So for USD/JPY, USD is the base currency, and JPY is the counter currency. For EUR/JPY, EUR is the base currency, JPY is the counter currency.

When you look at the chart for a currency pair and see the price rising, it means the base currency is rising in value relative to the counter currency. It is equally correct to say that the counter currency is falling in value relative to the base currency.

Going back to the example of USD/JPY and EUR/JPY, since JPY is the counter currency for both pairs, you will see both pairs rise in value when JPY falls, and both pairs will fall in value when JPY rises.

If you compare USD/JPY and EUR/USD, the one currency both pairs have in common is USD. However, USD is the base currency of USD/JPY, while it's the counter currency of EUR/USD. The means, if USD is rising in value, you will see USD/JPY rise while EUR/USD falls.

I hope that helps.

Jason
 
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Jason Rogers

Well-known member
Jun 17, 2009
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#11
I've wondered that, myself. The pair does not seem to be named correctly. Should it not be JPN/USD if the chart says 100?
I used to feel the same when I first read currency quotes, because I kept thinking of the "/" symbol as part of a fraction with the numerator first and the denominator second. However, with currency quotes, it's the reverse. We are saying that 1 unit of base currency is equivalent to so many units of the counter currency. Or with USD/JPY, one unit of USD is equivalent to so many units of JPY.
 
Jul 10, 2013
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#12
Hi Hybrid,

To understand these correlations, it's first important to know how to read a currency quote. The first currency listed in a currency pair is the base currency. The second currency is the counter currency (AKA the quote currency).

So for USD/JPY, USD is the base currency, and JPY is the counter currency. For EUR/JPY, EUR is the base currency, JPY is the counter currency.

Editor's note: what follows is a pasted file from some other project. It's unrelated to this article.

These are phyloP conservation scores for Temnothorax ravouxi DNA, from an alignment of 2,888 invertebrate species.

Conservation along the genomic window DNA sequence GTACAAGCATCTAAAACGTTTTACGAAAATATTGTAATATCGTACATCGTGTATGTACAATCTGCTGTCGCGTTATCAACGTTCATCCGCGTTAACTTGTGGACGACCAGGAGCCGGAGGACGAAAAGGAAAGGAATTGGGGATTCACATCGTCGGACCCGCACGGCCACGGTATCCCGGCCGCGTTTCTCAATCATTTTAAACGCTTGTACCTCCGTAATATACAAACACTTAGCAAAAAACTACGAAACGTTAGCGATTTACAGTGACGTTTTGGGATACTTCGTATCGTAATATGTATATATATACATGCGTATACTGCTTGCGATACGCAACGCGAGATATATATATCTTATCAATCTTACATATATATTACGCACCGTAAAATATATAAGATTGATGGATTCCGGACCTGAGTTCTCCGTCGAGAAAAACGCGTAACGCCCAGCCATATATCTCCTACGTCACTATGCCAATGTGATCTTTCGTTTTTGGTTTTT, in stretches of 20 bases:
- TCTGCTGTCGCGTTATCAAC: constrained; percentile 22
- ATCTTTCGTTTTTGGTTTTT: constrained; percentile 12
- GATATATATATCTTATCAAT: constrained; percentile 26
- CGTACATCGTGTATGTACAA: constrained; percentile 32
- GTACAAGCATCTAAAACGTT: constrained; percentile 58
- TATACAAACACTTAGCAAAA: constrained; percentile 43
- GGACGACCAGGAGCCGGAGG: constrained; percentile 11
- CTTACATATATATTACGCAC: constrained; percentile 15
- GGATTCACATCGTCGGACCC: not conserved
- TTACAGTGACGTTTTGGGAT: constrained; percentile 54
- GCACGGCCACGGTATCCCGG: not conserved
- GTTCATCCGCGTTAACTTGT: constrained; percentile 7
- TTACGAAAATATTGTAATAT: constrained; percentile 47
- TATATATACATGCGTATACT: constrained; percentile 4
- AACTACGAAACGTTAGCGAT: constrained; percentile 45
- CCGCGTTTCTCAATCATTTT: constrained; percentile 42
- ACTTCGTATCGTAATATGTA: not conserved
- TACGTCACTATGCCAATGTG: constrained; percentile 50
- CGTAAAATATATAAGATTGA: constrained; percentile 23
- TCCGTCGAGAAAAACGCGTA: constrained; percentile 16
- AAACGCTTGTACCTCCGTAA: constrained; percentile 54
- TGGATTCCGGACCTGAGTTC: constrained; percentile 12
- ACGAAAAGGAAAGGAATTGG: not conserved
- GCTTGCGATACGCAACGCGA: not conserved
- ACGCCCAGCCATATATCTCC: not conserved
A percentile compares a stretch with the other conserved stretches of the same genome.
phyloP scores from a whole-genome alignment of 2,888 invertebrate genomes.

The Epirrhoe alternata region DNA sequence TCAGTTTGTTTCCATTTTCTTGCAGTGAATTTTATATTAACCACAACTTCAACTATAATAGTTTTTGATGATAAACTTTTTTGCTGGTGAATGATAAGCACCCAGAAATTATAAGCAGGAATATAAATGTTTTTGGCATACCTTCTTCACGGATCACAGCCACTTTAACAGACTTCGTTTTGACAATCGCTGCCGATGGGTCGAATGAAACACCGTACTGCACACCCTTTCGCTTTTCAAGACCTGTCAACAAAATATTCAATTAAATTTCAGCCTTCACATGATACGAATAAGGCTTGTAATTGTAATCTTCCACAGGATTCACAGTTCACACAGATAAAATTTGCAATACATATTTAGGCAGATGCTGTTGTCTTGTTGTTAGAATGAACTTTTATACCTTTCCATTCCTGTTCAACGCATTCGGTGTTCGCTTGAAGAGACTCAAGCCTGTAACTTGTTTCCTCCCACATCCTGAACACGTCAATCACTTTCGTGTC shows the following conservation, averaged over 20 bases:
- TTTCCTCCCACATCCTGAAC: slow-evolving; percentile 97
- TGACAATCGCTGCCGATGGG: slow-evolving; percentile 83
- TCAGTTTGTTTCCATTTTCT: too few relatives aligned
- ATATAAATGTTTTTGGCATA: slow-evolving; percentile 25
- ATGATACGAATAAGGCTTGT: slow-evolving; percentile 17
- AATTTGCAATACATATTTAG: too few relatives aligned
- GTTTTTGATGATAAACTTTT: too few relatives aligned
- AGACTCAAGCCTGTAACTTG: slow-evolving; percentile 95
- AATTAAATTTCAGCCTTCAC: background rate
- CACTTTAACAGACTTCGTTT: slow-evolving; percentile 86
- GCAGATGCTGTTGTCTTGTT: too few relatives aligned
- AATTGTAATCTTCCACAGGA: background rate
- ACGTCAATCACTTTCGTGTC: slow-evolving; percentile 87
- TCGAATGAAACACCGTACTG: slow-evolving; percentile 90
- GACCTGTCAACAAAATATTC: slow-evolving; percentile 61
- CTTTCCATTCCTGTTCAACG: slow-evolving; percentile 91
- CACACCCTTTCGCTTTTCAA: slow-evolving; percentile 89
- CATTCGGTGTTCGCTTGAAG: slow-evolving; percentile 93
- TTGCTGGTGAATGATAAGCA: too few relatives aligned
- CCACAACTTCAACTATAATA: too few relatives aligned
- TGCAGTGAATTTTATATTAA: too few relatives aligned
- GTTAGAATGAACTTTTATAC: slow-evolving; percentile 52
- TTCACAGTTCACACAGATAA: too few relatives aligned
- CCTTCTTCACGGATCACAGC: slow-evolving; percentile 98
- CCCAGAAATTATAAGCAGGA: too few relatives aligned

When you look at the chart for a currency pair and see the price rising, it means the base currency is rising in value relative to the counter currency. It is equally correct to say that the counter currency is falling in value relative to the base currency.

Going back to the example of USD/JPY and EUR/JPY, since JPY is the counter currency for both pairs, you will see both pairs rise in value when JPY falls, and both pairs will fall in value when JPY rises.

If you compare USD/JPY and EUR/USD, the one currency both pairs have in common is USD. However, USD is the base currency of USD/JPY, while it's the counter currency of EUR/USD. The means, if USD is rising in value, you will see USD/JPY rise while EUR/USD falls.

I hope that helps.

Jason
well written, and clears up what i now see as something very simple.

still, no such thing as a silly question :) :whistling
 

random12345

Well-known member
Jun 23, 2012
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#15
I've wondered that, myself. The pair does not seem to be named correctly. Should it not be JPN/USD if the chart says 100?
Splitlink is this sarcasm or have you been into the snuff again....? USD is the control if quoted first and therefore it is named correctly (i.e. 100 JPY to make a single USD). Just as the Euro is the static control in EUR/USD and you need 1.33 USD to make a single EUR.